The common cold is one of the most frequent of human diseases, and causes billions of dollars in lost work yearly. I haven’t heard of many cases of colds or flu recently, in the Era of Covid.
Distancing, mask wearing, and hand washing prevents colds too. The common cold spreads by AEROSOL transmission, and autoinnoculation into the nose from contaminated surfaces, just like Covid.
By far the most common cause of the Common Cold is the RHINOVIRUS, of which there are 100 serotypes. Coronaviruses, Influenza, Parainfluenza, RSV and enteroviruses also produce cold-like symptoms. The large number of viruses causing the Common cold makes developing an effective vaccine difficult.
Adults eventually encounter most of the serotypes prevalent in their community, and don’t catch many colds. However, when adults travel, they experience a new, unfamiliar group of viruses endemic to their destination. How often do we take a trip and come back with a Cold, or worse. We lack immunity to the microorganisms we have not yet encountered, just like children.
When I was in pediatric allergy practice, I feared nothing so much as the cold temperatures in October. The kids would come back to school, and start getting colds, averaging 7-8 per year. It is commonly thought by researchers that cold symptoms are not produced so much by viral damage to the respiratory membranes, as by the body’s immune response to those viruses.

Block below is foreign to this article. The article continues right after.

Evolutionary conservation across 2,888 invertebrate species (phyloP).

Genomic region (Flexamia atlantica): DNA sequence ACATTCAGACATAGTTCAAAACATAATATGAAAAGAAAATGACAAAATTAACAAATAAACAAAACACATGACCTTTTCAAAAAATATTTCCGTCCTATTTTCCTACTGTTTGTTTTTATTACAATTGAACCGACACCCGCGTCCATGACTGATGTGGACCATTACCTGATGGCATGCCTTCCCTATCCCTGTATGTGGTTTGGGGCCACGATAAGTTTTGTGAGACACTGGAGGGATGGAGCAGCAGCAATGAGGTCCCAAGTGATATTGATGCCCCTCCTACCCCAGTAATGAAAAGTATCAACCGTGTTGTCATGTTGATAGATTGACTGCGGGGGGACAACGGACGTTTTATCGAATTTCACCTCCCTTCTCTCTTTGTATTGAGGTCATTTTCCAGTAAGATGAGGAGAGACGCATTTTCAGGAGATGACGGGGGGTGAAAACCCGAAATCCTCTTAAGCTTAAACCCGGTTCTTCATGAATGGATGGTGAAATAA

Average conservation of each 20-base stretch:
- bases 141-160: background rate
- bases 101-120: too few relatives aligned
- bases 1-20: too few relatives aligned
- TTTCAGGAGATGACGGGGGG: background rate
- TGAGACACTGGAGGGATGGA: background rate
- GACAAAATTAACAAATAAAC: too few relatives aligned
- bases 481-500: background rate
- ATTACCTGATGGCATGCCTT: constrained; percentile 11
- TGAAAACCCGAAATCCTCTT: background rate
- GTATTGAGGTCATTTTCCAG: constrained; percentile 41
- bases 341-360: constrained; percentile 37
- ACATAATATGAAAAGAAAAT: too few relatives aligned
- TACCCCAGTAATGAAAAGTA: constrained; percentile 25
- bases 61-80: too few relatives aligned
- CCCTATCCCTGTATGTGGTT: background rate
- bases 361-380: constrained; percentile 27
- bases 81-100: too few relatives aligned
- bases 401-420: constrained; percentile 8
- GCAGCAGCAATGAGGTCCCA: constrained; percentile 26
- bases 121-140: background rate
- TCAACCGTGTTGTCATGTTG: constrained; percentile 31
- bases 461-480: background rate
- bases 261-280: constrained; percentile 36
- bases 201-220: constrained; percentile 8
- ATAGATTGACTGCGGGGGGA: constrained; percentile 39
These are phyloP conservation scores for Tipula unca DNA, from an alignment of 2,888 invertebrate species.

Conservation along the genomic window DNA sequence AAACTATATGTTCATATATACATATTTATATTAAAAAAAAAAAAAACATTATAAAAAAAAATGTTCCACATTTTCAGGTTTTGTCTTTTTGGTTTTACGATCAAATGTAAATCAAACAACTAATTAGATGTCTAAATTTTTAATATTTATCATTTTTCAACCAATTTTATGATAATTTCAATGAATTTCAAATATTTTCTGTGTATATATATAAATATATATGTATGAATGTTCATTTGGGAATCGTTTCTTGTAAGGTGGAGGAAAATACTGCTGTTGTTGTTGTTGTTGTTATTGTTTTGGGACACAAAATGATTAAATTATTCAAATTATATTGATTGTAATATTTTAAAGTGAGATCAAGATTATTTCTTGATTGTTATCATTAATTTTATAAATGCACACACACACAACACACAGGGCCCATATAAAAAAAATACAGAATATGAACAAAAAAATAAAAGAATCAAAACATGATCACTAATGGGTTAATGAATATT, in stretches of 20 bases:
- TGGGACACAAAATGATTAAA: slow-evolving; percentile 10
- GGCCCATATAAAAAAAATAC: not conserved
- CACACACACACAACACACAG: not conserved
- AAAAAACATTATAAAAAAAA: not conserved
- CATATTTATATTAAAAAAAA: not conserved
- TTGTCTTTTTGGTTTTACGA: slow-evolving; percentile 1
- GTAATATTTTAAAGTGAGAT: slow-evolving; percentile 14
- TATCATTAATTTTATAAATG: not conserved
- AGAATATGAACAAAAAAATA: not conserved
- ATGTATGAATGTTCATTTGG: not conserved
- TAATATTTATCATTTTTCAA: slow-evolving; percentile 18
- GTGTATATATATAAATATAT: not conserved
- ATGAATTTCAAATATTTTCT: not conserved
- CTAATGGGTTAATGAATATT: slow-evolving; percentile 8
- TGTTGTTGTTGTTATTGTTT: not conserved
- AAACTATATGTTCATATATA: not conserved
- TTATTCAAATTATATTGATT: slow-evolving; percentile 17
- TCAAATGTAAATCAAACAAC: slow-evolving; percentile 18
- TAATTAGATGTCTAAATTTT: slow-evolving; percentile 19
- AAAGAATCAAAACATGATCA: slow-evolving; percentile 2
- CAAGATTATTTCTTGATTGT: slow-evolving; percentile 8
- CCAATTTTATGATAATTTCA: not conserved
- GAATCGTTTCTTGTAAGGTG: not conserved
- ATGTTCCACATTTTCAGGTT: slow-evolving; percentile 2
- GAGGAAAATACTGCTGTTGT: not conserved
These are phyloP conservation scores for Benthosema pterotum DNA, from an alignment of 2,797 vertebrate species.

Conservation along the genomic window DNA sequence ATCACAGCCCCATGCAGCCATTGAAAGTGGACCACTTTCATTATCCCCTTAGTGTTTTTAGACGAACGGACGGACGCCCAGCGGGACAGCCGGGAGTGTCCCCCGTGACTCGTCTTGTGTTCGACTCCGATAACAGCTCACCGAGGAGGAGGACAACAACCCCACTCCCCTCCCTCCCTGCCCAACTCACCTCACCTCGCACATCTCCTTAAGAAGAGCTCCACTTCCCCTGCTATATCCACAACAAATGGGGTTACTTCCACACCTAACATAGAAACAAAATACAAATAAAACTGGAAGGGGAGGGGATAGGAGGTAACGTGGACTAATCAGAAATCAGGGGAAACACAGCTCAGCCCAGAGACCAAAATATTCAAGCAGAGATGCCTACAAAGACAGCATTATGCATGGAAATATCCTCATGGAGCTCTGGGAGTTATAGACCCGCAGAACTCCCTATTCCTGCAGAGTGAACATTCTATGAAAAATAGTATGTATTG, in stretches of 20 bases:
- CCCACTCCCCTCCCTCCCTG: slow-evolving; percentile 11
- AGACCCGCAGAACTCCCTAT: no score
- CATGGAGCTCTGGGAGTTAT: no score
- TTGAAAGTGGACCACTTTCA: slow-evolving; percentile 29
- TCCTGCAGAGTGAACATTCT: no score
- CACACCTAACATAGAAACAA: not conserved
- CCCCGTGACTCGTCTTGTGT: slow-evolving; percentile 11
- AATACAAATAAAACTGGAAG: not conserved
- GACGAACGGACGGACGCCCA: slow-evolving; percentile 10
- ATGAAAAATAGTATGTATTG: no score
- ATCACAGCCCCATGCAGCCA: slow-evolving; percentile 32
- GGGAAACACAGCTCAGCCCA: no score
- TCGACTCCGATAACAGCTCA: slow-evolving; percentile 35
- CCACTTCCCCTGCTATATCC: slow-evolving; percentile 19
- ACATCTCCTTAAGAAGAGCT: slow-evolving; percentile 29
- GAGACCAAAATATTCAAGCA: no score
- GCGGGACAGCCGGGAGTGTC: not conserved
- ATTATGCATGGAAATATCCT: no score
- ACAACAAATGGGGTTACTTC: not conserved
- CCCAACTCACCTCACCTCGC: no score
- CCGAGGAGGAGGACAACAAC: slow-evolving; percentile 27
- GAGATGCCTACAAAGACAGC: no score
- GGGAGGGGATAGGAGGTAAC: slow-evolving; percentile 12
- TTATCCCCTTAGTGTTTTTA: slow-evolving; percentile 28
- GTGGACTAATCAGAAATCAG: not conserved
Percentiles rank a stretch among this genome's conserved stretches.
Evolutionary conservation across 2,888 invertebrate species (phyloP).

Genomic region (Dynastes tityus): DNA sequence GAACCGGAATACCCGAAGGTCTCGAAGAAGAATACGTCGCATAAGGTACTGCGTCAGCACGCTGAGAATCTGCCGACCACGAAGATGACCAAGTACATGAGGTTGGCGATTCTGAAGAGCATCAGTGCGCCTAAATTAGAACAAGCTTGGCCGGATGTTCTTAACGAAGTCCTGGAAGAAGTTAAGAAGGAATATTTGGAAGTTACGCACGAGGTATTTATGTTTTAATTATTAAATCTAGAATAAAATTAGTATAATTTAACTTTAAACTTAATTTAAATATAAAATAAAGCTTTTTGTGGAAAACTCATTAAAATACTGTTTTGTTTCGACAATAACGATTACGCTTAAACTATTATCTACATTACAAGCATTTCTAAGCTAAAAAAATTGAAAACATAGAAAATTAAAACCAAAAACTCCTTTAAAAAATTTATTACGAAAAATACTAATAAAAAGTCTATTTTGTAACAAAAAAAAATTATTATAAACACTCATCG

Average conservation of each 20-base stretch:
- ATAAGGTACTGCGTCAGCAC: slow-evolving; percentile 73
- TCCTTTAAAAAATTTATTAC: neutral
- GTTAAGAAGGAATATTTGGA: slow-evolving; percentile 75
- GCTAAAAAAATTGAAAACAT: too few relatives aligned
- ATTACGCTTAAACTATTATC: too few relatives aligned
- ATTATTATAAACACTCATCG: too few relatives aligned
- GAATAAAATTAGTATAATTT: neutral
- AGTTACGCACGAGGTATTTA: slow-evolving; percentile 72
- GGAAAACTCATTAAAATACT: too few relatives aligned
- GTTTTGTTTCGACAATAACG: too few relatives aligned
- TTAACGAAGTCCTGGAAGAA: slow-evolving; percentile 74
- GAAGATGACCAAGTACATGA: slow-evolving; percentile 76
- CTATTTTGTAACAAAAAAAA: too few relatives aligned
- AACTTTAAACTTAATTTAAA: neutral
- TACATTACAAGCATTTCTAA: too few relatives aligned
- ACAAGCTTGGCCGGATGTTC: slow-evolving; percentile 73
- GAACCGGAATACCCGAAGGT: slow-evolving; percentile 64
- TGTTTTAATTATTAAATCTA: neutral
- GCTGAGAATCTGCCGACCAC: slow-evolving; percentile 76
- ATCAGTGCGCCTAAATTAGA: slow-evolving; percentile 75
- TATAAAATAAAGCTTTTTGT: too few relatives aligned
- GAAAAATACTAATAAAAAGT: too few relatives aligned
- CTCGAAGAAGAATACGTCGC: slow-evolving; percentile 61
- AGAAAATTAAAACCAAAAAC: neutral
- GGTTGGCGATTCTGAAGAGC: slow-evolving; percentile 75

My experience confirms that opinion. A cold was a worry for my patients. Rhinovirus infection often triggered a severe ashmatic response, sometimes sending the children to the ER if not the Hospital ICU.
It was the allergic reaction to the virus that caused the severe wheezing. After the epidemic of Covid subsides, and becomes endemic, don’t give up all of your newly-acquired habits. Hand-washing, distancing, and even masks prevent other respiratory disease transmission too.
The common cold is the most common human disease in the world. So, why haven’t we found a cure yet?!
Called human rhinoviruses, these respiratory viruses measure between 15 to 30 nanometers in diameter, making them some of the smallest types of viruses out there. And it’s partly thanks to the viruses’ genetic makeup that they’re so good at replicating.
Human rhinoviruses travel like most other respiratory viruses via nasal secretions, which can be released through sneezing, or through contact with fomites, which are surfaces like a keyboard or a doorknob that can help spread the virus from one person to another. From there, all it takes is for a hand to touch one of the body’s mucous membranes like the eyes, nose, or mouth and bam — the virus has gained entry.
Soon after infection, coughing, sneezing, headaches, a mild fever and body aches can soon follow. And these symptoms may easily be confused with those of the flu. But unlike the flu, where symptoms start quite suddenly, it can take a couple of days for cold symptoms to fully develop. And they usually last anywhere from 7 to 14 days.